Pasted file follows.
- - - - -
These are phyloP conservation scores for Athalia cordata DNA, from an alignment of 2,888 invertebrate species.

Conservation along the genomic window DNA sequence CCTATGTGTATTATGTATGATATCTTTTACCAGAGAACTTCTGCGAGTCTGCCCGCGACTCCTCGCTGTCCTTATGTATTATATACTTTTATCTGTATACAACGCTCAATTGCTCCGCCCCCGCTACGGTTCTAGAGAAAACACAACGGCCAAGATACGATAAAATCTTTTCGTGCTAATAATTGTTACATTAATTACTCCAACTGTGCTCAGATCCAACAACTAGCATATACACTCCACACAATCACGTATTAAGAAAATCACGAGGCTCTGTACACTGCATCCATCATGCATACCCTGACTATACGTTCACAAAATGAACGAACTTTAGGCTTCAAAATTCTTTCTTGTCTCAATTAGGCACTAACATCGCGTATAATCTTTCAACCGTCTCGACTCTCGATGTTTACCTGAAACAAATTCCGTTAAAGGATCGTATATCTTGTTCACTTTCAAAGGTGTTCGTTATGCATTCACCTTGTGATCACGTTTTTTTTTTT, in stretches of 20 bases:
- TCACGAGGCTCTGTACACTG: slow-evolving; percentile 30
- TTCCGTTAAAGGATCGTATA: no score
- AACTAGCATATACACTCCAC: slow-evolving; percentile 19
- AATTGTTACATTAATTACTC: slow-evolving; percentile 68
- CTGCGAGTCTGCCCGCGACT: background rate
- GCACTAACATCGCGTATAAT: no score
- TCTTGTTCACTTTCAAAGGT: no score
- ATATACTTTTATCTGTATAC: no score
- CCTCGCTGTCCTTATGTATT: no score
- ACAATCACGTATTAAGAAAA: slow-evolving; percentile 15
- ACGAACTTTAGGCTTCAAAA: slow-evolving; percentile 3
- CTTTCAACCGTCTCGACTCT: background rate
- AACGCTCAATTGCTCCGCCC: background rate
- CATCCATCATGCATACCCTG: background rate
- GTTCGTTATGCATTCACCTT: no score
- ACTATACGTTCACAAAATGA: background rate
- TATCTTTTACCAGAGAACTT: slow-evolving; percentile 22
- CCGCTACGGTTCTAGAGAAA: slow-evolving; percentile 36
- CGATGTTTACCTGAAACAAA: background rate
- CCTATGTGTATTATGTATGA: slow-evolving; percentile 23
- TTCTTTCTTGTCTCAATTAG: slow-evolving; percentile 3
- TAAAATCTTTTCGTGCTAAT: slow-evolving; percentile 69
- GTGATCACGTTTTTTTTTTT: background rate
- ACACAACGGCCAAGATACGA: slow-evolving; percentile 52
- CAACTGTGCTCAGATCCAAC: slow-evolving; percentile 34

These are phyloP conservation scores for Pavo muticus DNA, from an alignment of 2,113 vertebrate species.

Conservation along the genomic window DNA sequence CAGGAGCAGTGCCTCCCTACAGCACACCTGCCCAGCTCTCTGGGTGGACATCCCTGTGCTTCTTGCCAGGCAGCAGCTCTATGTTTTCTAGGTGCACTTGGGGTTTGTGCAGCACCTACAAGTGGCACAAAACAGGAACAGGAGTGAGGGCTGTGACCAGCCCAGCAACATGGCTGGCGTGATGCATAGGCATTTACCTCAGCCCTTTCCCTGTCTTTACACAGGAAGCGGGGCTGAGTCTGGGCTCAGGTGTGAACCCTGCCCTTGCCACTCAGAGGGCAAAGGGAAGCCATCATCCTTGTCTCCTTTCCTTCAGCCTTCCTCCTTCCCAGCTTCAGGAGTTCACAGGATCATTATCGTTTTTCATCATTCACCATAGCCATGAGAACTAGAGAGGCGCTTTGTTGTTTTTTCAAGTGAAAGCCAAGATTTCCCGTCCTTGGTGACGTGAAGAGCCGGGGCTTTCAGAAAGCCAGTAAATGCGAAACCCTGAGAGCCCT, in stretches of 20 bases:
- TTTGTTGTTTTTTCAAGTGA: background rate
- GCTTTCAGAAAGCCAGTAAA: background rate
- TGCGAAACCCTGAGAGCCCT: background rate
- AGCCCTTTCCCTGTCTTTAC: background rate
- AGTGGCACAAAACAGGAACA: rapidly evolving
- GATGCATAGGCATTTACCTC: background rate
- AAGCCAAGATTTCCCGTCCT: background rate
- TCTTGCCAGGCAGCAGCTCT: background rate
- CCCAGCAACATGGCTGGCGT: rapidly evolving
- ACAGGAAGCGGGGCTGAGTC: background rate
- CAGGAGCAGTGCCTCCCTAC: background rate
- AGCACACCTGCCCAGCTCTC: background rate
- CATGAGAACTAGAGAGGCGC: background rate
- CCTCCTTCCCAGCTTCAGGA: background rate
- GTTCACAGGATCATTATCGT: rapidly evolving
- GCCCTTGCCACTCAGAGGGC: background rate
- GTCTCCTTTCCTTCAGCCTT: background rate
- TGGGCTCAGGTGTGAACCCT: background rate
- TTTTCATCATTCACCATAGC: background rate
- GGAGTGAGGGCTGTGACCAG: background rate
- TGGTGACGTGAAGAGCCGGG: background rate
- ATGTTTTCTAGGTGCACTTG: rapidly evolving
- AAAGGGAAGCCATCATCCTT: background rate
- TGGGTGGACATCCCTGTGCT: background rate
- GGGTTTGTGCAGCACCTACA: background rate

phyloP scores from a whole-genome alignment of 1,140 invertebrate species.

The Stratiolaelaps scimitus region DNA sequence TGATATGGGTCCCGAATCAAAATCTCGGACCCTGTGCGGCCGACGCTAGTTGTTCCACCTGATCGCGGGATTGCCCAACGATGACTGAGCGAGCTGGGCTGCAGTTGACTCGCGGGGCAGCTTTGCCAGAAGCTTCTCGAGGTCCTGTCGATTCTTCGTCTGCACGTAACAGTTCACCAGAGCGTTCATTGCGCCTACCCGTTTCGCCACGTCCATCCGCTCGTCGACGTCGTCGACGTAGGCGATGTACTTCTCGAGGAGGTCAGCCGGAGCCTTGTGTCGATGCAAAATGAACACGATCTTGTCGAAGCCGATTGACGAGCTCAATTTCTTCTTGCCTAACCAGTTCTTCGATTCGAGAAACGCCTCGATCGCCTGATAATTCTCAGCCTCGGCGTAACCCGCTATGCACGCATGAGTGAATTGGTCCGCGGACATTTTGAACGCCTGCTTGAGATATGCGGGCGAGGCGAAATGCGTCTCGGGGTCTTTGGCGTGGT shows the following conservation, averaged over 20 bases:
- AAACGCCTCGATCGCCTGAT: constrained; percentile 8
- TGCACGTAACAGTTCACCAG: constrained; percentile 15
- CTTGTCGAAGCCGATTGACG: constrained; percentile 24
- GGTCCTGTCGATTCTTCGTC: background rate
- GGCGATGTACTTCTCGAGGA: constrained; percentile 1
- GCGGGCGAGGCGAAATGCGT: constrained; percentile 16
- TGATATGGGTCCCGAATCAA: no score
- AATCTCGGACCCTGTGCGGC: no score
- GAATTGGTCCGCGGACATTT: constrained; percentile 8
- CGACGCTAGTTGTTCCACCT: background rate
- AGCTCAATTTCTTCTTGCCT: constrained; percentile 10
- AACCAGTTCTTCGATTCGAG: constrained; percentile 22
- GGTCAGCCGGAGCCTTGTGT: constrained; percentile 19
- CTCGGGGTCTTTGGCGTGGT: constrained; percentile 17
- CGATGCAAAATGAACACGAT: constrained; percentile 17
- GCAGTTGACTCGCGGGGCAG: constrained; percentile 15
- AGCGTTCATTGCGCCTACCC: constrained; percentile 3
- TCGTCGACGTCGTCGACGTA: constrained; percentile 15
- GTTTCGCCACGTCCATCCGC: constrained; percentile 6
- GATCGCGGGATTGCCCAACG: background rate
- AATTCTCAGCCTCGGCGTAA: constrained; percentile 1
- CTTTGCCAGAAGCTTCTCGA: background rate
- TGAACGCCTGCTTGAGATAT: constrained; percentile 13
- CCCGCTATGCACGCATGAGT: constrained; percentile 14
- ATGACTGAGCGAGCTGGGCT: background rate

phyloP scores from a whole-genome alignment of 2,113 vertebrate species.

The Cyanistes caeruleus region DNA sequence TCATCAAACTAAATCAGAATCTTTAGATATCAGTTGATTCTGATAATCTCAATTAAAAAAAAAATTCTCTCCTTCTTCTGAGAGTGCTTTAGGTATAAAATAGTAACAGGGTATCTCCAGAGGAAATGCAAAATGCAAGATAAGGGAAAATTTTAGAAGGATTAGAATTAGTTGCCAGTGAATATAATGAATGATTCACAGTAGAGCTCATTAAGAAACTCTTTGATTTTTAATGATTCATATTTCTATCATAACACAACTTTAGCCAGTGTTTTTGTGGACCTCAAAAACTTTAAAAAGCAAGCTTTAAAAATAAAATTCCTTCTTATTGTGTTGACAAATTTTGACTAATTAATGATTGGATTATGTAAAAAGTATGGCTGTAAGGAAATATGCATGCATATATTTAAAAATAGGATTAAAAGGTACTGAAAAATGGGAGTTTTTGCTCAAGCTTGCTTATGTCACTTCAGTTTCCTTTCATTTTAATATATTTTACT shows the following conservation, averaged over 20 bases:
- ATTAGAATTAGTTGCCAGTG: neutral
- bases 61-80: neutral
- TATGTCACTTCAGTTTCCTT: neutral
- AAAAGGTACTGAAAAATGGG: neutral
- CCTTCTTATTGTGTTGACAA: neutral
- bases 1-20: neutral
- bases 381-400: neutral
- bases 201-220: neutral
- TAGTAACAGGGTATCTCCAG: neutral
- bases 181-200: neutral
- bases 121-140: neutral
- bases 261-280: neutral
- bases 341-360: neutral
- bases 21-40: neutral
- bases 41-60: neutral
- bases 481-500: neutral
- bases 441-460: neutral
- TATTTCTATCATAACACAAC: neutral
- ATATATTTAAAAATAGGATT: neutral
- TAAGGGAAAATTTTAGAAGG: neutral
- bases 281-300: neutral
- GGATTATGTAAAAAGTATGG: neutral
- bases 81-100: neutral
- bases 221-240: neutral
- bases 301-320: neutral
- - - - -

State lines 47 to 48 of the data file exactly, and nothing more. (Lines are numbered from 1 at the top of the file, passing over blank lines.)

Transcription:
- TGGGCTCAGGTGTGAACCCT: background rate
- TTTTCATCATTCACCATAGC: background rate